Just like magic, as soon as your first child turns one, everyone starts asking the ‘question’. It’s casual, but always asked in earnest, and it goes something like: “So … are you thinking of having a second?”
If the ‘question’ is getting to you, don’t worry, you’re not alone.
Get in the game
There’s something happening out there in parent land. It’s like there’s an invisible scoreboard, and a timer, and all the other parents are telling you that you’re one point down, the clock is ticking, everyone’s watching, and for goodness sake – you only have one child? ‘What are you doing?’ their faces seem to say. ‘Get cracking! You’ve hardly even joined the game! Join us in our two-child heaven. It’s great. Really, it’s great.’
But is it so great? Full disclosure: I have two kids. I joined the game. But standing in the arena, with all the other exhausted parents-of-two, I wonder – why the pressure? It’s been on my mind ever since my close friend, Natalie, started getting the ‘question’ when her child turned one. Now, 12 months later, she’s still fielding nosy queries about her unoccupied uterus. As she explains it, she only ever wanted one child, but the constant pressure is messing with her mind.
“My husband is an only child, and we just started out assuming we’d only ever have one kid,” explains Natalie. “Now that our son is two, life is actually getting a bit easier, and I’m getting back some of the things that are important to me, like my career and being able to travel as a family. I don’t really want to give that up, but yeah, sometimes I really do have my doubts. Having one kid feels a bit like a stigma when everyone around you is having two.”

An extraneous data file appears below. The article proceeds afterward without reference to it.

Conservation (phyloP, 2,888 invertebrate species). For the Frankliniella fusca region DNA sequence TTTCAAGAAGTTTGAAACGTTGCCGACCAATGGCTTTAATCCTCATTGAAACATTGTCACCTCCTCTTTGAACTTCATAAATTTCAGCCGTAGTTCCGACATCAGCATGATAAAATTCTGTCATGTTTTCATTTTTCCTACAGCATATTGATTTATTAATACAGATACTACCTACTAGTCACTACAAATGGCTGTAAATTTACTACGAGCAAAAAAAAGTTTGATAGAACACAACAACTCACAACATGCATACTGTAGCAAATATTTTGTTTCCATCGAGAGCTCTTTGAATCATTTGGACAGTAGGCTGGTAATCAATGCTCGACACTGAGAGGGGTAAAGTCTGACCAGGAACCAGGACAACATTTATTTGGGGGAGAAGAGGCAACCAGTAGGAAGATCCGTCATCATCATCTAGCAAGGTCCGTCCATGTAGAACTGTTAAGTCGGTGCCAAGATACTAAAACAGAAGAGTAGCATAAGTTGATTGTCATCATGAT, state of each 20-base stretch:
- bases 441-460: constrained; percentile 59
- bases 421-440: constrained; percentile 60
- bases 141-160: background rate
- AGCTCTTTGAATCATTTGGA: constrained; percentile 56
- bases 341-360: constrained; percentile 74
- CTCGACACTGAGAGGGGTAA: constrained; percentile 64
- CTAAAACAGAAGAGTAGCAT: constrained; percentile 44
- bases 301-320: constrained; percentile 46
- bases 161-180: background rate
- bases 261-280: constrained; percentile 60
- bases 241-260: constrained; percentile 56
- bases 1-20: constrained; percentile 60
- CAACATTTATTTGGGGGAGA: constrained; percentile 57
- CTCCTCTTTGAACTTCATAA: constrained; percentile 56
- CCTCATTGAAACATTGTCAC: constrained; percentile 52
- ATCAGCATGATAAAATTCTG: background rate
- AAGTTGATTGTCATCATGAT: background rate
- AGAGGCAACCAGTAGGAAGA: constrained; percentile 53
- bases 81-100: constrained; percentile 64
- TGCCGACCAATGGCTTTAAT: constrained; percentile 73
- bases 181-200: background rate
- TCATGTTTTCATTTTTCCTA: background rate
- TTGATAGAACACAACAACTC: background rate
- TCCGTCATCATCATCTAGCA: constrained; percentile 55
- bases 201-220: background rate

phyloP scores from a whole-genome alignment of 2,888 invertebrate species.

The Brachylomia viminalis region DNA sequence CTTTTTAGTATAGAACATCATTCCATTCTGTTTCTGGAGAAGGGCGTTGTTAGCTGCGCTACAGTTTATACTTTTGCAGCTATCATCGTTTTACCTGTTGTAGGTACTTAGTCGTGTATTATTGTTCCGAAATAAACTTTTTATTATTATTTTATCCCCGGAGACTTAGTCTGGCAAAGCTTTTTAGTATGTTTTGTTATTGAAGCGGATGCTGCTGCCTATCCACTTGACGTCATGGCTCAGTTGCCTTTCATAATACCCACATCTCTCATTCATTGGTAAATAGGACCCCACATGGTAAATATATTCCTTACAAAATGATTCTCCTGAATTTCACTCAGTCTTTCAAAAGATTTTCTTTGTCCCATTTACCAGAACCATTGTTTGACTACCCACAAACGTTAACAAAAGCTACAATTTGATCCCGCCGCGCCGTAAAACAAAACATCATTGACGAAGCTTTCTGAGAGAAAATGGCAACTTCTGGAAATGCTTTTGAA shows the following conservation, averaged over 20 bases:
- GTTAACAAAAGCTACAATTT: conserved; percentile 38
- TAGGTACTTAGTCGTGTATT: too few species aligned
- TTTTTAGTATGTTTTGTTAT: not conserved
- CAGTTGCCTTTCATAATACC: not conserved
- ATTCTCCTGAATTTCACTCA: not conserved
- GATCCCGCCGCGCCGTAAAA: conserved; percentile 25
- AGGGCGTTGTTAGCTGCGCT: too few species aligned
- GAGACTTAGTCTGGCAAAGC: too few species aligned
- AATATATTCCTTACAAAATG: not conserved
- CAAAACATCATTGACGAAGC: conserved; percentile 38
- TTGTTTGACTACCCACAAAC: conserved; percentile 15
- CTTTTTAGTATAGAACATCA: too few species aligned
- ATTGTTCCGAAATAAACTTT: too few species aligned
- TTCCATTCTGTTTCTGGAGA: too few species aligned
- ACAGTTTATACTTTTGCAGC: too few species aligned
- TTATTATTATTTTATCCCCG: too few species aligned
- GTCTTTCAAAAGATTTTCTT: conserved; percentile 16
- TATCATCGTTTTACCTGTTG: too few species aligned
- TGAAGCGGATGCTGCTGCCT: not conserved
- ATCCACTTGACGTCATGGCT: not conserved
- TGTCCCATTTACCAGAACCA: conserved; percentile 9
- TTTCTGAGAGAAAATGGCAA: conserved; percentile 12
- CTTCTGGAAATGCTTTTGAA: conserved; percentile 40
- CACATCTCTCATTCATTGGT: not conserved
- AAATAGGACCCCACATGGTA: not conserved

Only the lonely
This is the 21st century and thank goodness we have control over our reproductive destiny, but Nat’s predicament says a lot about the unspoken social expectations of what makes a family a family. Even the outdated term ‘only child’ sounds disturbingly close to ‘lonely child.’ Just try defending the one-baby stance with a group of parents, and someone will inevitably pull out the zinger: “But what about the kid? Shouldn’t they have a sibling?” At which point you usually remember all the awful things your own sibling did to you.
Often, the argument for a second child revolves around the imagined future happiness of the first child. Don’t they deserve a sibling? Won’t they be lonely without one? But maybe the more interesting and relevant question is: are you happy with one? After all, you’re the parent, the one who will be hitting rewind and doing the baby thing all over again. And let’s face it, 1 + 1 equals infinitely more work, noise and effort than you can ever predict.
That takes us back to my friend Nat – she’s still on the fence. And recently she wondered out loud if she was being selfish, putting her own needs and limitations before her child’s. In other words, choosing to stay happy with one child, rather than risk losing it all for a second. I said no. I said that having more children does not make you happier. A bold statement, but hear me out on that one.
A second child brings a million amazing things into your life, but I don’t believe adding children to your life is like adding ice cubes to a drink: it doesn’t make the glass fuller. It’s more like adding cordial to water: things get sweeter, but they also get a lot messier.
So I guess the only answer I have for Nat and anyone else pondering the ‘question’ is to stop looking at the scoreboard and just play the game by your own rules.
Are you wondering if you should have a second child? Tell us about it.